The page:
Amid controversy over a BBC documentary on Prime Minister Narendra Modi, India on Thursday dismissed it as a 'propaganda piece', saying it is designed to push a particular 'discredited narrative' and that the continuing colonial mindset is 'blatantly visible' in the series.
External Affairs Ministry Spokesperson Arindam Bagchi also wondered about the purpose of the documentary and the "agenda" behind it and said 'frankly we do not wish to dignify such efforts'.
The two-part BBC documentary 'India: The Modi Question' claims it investigated certain aspects relating to the 2002 Gujarat riots when Modi was the chief minister of the state.
"Let me just make it very clear that we think this is a propaganda piece designed to push a particular discredited narrative. The bias, the lack of objectivity, and frankly a continuing colonial mindset, are blatantly visible," he said.
Bagchi was replying to questions on the documentary.
"If anything, this film or documentary is a reflection on the agency and individuals that are peddling this narrative again. It makes us wonder about the purpose of this exercise and the agenda behind it and frankly we do not wish to dignify such efforts," he said.
Asked about comments made by former British Foreign Secretary Jack Straw on the riots, Bagchi said he seemed to be referring to some internal report of the UK government.
"How do I have access to that?. It is a 20-year-old report. Why would I just jump on it now? Just because Jack Straw says it, how do they lend it that much legitimacy," he asked.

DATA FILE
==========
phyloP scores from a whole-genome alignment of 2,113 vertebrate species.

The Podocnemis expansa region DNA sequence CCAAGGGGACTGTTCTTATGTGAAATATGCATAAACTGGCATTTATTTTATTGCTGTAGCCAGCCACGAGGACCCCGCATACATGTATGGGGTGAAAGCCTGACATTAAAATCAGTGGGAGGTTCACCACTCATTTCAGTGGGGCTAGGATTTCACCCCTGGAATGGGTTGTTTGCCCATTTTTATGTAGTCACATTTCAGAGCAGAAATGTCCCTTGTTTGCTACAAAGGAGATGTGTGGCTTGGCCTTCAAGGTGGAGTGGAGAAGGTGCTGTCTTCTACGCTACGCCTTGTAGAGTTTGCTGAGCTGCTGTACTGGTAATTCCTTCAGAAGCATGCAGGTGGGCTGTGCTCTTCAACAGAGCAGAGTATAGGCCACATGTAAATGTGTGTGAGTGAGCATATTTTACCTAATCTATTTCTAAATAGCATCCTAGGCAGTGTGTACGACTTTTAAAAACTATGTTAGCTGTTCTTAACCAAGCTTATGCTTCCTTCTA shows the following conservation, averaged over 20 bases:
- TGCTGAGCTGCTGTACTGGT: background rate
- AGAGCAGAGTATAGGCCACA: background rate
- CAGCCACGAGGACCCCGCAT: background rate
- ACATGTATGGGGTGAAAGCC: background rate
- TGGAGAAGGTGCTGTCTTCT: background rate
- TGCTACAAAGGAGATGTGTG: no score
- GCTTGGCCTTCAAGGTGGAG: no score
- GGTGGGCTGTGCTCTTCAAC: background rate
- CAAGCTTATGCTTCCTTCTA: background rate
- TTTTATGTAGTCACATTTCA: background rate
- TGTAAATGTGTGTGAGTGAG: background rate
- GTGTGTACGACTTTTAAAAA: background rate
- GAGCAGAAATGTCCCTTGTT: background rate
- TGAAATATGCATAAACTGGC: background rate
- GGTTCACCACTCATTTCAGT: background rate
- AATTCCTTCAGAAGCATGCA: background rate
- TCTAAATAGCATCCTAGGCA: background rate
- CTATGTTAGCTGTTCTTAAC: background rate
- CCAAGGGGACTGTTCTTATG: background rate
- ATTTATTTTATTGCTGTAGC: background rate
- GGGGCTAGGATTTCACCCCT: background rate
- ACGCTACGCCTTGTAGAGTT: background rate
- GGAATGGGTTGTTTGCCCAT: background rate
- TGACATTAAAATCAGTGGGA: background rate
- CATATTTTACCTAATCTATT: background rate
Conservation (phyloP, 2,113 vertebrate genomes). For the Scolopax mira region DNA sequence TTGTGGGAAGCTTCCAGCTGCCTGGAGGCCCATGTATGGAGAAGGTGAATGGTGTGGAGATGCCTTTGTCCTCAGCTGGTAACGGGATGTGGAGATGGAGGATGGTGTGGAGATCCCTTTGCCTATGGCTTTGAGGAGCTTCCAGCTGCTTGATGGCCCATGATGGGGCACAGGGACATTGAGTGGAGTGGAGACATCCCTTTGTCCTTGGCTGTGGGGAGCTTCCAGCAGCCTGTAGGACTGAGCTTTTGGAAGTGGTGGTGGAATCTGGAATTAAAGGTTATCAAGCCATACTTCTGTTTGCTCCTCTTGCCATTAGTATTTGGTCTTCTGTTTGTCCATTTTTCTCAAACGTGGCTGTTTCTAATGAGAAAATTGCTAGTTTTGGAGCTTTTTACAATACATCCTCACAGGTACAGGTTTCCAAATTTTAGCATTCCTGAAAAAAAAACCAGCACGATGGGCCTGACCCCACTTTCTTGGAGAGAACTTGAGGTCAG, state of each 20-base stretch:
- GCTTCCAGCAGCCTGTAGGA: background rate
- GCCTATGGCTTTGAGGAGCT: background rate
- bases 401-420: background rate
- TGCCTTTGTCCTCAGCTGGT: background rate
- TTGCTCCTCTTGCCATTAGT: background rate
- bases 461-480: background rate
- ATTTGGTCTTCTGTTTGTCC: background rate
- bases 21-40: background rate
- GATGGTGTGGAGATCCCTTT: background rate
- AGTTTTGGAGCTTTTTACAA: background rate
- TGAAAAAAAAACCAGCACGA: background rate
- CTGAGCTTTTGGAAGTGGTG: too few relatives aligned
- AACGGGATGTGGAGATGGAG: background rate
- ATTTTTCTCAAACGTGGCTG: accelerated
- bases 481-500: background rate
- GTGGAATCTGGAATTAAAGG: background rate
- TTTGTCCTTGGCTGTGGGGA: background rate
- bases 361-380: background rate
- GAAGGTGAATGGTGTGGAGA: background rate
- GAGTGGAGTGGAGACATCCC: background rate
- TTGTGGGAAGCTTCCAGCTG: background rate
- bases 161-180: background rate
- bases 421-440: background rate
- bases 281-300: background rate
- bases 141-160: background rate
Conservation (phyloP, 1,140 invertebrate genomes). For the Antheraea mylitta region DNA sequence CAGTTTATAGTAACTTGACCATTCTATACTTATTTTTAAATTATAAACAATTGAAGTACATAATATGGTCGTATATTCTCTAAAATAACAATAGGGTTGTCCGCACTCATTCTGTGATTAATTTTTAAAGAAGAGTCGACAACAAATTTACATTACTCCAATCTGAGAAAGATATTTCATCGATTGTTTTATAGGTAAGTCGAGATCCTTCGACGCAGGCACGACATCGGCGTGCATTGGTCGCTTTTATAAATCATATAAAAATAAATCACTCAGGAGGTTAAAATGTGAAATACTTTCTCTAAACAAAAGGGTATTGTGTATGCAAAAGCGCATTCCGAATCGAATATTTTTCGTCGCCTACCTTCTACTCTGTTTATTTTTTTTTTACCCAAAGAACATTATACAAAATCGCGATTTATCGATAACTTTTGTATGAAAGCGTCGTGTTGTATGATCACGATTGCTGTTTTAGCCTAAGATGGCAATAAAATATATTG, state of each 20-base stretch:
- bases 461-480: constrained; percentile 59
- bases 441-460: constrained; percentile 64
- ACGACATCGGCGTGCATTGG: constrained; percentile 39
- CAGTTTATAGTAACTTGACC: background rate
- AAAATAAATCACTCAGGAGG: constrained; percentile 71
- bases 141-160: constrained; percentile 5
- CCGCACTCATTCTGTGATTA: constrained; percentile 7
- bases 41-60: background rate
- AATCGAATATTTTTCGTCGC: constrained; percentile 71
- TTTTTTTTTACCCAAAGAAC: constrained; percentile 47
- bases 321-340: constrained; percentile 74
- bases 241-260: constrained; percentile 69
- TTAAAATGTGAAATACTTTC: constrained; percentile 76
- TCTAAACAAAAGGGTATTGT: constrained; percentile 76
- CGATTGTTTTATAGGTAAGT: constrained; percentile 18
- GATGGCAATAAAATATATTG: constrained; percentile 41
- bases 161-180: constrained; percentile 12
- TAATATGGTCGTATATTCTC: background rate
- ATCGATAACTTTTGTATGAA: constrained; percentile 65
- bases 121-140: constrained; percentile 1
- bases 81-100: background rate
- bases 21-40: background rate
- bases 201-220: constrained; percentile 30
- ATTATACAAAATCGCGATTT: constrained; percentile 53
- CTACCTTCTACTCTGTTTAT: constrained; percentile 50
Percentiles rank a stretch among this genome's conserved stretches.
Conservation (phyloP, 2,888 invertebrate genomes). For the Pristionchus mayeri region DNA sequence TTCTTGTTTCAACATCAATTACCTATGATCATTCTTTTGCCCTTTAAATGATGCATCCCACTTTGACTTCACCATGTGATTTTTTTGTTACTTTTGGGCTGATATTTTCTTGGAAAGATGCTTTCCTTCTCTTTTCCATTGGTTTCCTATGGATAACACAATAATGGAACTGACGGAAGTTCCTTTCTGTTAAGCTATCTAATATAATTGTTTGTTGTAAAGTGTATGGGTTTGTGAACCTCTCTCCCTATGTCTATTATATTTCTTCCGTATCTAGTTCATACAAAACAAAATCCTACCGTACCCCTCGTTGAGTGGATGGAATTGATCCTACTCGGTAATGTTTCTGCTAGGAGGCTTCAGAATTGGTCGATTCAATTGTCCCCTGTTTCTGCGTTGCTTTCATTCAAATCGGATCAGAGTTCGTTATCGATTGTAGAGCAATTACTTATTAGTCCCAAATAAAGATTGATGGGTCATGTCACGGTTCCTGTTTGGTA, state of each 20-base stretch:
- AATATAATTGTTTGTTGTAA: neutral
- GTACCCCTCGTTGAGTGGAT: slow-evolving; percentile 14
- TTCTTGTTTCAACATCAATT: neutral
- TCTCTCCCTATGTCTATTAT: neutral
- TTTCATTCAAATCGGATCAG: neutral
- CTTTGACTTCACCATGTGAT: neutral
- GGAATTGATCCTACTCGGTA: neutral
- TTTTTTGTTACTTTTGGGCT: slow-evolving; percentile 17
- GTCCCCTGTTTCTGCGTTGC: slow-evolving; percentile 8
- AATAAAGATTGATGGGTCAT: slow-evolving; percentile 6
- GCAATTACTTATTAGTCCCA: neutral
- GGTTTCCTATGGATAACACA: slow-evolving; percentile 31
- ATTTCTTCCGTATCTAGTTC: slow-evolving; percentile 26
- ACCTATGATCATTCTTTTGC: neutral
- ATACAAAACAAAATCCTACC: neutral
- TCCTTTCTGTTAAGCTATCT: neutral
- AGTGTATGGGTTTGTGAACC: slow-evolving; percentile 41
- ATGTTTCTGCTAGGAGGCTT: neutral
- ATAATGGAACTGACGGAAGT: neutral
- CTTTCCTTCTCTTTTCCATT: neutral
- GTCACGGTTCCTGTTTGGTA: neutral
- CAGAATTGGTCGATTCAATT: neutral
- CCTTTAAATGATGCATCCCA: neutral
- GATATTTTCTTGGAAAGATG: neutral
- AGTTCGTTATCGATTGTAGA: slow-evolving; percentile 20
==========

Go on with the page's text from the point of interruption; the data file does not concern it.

"I heard words like inquiry and investigation. There is a reason why we used the word colonial mindset. We do not use words loosely. What enquiry? They were diplomats here... investigation, are they ruling the country. I do not agree with that characterisation."
The external affairs ministry spokesperson also noted that the documentary has not been screened in India.
"Do note that this has not been screened in India. So I am only going to comment in the context of what I have heard about it and what my colleagues have seen," he said in his initial remarks.
To a question on claims of deaths of UK citizens, Bagchi said if there were deaths in India, legal procedure of the country has to be followed.
Whether they took up in 2002, I do not have an idea, he said there have been a lot of legal processes against deaths that have happened during that time.